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Alternative Certificates to Degree Programs
In the early 2010s, Lynda.com and Coursera began offering massive open online courses (MOOCs). Common subjects include coding, mathematics, and language. These accessible, self-paced courses provided a quick way to learn a new skill or enhance your resume.
Today, Google takes the concept a step further with its own MOOC. The tech giant markets its Google Career Certificates as alternatives to a bachelor's degree. It offers five tracks that take only 3-6 months to complete at a fraction of the cost of one semester of college. You do not need prior experience to apply.
In the past, if you wanted to side-step the traditional college route and still make a family wage, you were mainly limited to vocational and trade schools. Google's certificates challenge that notion.
"In our own hiring, we will now treat these new career certificates as the equivalent of a four-year degree for related roles," its senior vice president of global affairs, Kent Walker, said.
Other industry leaders, including Apple and IBM, have also started to open their doors to non-degree holding applicants for certain positions.
What Google Career Certificates Are Available?
At present, Google offers certificates in IT support, IT automation, UX design, data analytics, and project management.
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How Much Do Google Career Certificates Cost?
Google certificates cost $39 a month and generally take 3-6 months to finish. So, students generally pay $117 - $234 for one of Google's certificates. Those who cannot pay out of pocket may qualify for scholarships.
Career Certificates vs. Associate Degrees
Certificate programs save students thousands of dollars and allow them to enter the field in less than half the time.
That said, associate degrees offer a deeper understanding of an industry, rather than just the need-to-know skills. For example, an associate degree in information technology often requires students to take classes in computer ethics and college writing in addition to more technical courses.
A wider understanding of the field may qualify you for more advancement opportunities later on. Also, consider that credits earned from associate degrees often apply toward bachelor's programs. So, if you intend on completing a four-year program at some point, pursuing an associate degree may be worth the extra time and money.
Google Career Certificates vs. Similar Programs
Websites like edX and LinkedIn Learning, which predate Google Career Certificates, offer comparable online courses in a wider variety of subjects. So, which option is best for you? That depends on your career goals.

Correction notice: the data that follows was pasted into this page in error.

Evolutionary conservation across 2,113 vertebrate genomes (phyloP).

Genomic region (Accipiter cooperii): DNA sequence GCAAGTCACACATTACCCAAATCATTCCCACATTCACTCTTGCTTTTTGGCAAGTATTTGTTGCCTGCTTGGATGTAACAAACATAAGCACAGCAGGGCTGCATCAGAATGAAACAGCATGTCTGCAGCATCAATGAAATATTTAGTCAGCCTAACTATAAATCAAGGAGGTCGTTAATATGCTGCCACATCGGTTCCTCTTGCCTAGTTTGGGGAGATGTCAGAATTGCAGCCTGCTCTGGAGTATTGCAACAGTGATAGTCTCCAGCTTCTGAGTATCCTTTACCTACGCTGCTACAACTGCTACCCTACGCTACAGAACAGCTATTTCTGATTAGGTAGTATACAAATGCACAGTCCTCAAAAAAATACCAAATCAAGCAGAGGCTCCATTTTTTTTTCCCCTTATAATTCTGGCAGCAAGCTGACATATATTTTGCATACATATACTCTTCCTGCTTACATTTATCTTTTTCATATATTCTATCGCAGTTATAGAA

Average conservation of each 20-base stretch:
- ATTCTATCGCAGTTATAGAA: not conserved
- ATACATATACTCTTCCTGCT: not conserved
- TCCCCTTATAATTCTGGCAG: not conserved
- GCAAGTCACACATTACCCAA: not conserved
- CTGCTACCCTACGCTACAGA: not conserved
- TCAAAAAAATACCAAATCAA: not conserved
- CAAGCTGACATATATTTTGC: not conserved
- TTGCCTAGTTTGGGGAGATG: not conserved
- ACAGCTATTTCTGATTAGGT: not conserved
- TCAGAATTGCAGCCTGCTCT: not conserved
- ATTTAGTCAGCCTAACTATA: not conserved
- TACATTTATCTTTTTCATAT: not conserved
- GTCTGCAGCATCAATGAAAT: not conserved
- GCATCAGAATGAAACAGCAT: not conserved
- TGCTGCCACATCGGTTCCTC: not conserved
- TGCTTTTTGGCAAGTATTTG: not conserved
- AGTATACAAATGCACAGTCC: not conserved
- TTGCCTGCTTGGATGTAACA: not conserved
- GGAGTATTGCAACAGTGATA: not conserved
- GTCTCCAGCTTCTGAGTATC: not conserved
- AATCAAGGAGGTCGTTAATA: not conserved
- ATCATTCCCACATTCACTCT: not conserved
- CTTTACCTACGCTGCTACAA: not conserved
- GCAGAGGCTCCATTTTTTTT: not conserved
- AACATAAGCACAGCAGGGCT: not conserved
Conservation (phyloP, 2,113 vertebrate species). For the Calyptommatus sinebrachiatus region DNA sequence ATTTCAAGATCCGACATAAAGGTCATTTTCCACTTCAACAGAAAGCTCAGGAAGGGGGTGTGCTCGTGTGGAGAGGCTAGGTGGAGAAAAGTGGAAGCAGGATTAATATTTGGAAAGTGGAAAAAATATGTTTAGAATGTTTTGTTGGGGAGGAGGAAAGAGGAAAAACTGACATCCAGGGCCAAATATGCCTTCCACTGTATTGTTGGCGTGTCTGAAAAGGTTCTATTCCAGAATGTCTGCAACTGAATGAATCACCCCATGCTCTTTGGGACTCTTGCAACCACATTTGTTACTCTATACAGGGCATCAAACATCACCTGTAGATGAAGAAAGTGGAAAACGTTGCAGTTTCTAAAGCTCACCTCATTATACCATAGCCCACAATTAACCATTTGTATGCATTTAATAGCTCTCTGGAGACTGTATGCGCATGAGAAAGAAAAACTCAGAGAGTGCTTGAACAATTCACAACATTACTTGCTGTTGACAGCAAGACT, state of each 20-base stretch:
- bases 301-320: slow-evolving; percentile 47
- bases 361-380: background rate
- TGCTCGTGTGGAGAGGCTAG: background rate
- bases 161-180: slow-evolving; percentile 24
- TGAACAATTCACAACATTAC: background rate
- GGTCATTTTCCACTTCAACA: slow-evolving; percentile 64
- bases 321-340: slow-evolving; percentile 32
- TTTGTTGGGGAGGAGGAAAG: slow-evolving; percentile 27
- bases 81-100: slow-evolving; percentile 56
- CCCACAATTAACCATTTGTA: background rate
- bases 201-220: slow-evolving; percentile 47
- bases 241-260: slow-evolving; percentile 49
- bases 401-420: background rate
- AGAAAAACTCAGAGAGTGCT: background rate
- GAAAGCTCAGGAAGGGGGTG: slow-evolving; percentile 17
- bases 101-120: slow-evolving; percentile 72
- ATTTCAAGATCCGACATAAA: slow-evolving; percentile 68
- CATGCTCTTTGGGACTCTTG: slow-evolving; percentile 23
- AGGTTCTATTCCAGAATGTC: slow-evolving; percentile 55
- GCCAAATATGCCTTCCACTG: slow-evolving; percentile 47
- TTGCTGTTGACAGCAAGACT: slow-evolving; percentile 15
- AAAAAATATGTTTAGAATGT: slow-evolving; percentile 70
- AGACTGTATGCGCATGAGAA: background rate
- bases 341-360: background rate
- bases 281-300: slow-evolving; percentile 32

LinkedIn Learning primarily offers software-specific courses, e.g. Adobe products, Excel, and QuickBooks. Rather than paying for each course, you pay a subscription fee of $29.99 per month. You can complete each in just a few hours. When you finish, you receive a certificate to display on your LinkedIn profile or resume.
LinkedIn Learning's offering is different from Google's in that it does not market its courses as replacements for traditional degrees. However, you may find that it suits your needs better than a longer certificate program does.
EdX works with universities including MIT and Harvard to create courses in subjects like business, data science, engineering, and social sciences. It offers some free courses, which usually take 6-10 weeks to complete. You can take a single course or complete all the courses in a program to earn a verified certificate for $50 - $300. These programs are more comparable to Google's certificates than LinkedIn Learning's offering.
Degree-holding professionals just looking to "up-skill" to qualify for a promotion may get more value from quick online courses in specific areas. Career changers and recent high school graduates are good candidates for lengthier certificates from Google or edX.
Is a Google Career Certificate Worth It?
Who wouldn't want to skip four years of college and save thousands of dollars? But the real question is: are these fast-track certificates too good to be true?
Google claims that the median annual wage of its certificate-holders ranges from $75,000 - $93,000. According to a learner outcome survey of Google certificate-holders, 82% of graduates experienced "a positive career impact in six months."
But it's difficult to say if other major employers really take certificate-holding candidates as seriously as degree-holding candidates.
As Dandan Zhu, headhunter and CEO of Dandan Global, told B2: "It's at least a foot in the door. It isn't equivalent to four years in college, but it means that this person has really sharp, immediately applicable skills."
However, if you aim to use your certificate to enter a field desperately in need of entrants — which Google Career Certificates are designed to address — your chances of success are high.
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